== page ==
LAS VEGAS (KLAS) — Las Vegas is just one of 25 cities across the US and abroad, chosen for an experimental study that is specifically looking at managing irritability that can often accompany autism.
It’s a decision every parent has to make, what’s best for your child.
For Heather-Lei Ambos, it’s not an easy decision to make for her son, who has autism.
“I don’t want to put my 8-year-old on an anti-psychotic if I don’t have to,” she said. “He’ll scream, sometimes hit. A lot of sensory issues and when he gets overloaded he lashes out.”
Ambos said she has even had to install special locks to keep her son safe.
“Dementia locks to keep him from being able to go outside when he’s in a mood because he will scale the fence,” she explained.
Currently, there are not a lot of treatment options available for teens dealing with autism.
Dr. Ann Childress is an adjunct associate professor at UNLV and Touro University and describes the challenges some parents may face.
“Of the patients that have autism, probably about 20% have irritability and aggression. The irritability may include biting, kicking, screaming, tantrums,” she said.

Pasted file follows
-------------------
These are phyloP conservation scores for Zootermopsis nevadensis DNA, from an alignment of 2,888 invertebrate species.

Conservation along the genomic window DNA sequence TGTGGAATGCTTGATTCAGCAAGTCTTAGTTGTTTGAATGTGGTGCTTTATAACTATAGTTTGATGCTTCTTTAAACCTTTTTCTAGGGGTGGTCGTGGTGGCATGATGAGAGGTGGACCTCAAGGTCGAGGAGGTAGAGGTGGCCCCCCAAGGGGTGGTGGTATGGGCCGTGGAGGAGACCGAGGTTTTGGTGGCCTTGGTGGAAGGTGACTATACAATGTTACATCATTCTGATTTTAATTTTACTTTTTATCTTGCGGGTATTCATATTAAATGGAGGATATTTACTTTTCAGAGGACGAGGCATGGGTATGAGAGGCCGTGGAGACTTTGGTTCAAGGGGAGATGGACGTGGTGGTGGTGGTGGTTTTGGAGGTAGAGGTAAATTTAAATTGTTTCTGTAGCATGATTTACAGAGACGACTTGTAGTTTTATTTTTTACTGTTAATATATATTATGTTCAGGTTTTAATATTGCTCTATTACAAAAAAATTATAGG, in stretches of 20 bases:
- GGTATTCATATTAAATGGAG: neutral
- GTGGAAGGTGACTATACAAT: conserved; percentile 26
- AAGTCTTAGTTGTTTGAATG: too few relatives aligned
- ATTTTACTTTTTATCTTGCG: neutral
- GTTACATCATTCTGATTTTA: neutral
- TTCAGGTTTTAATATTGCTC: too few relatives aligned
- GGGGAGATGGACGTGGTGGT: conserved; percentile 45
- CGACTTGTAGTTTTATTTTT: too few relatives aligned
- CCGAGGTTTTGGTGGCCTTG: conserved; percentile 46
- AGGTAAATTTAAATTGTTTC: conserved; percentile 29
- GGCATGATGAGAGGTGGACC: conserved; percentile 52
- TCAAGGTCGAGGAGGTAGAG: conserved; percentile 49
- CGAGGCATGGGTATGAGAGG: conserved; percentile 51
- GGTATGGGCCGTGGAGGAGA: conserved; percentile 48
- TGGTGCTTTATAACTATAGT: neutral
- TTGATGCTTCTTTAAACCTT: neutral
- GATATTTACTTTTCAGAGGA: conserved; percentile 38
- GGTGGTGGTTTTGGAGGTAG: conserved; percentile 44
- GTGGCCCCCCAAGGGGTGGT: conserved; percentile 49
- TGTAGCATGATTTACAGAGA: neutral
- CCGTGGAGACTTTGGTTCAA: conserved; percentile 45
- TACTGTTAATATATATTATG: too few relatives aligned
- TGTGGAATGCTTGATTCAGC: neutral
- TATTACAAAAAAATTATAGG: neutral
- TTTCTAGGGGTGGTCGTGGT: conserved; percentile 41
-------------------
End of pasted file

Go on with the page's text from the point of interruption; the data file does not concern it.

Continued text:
That’s where Assembly Bill 2004 comes in, it targets a bacteria in the gut that researchers say
may be responsible for some of that bad behavior.
The drug, which can be sprinkled in food, doesn’t get absorbed into the bloodstream.
“It binds those bacterial toxins,” Childress explains.
She has worked on about 200 clinical trials and is now looking for teens ages 13 to 17 to participate in a study taking place in the Las Vegas valley.
“It’s a couple thousand dollars worth of medical care that’s free,” she added.
It’s a double-blind study, meaning some teens will get the medication and others will receive a placebo.
Dr. Childress added that the initial results are promising.
Ambos’ son is not old enough to take part in the study, however, she is hopeful the assembly bill is in their future because as her son grows and gets stronger, she says it’s become more difficult.
“Even if he can’t grow up to be functional enough to live on his own, we’d like to keep him home. And with aggression, physical aggression, that’s not going to be possible,” Ambos added.
The study is eight weeks long and includes six doctor visits.
For more information on the autism study click HERE.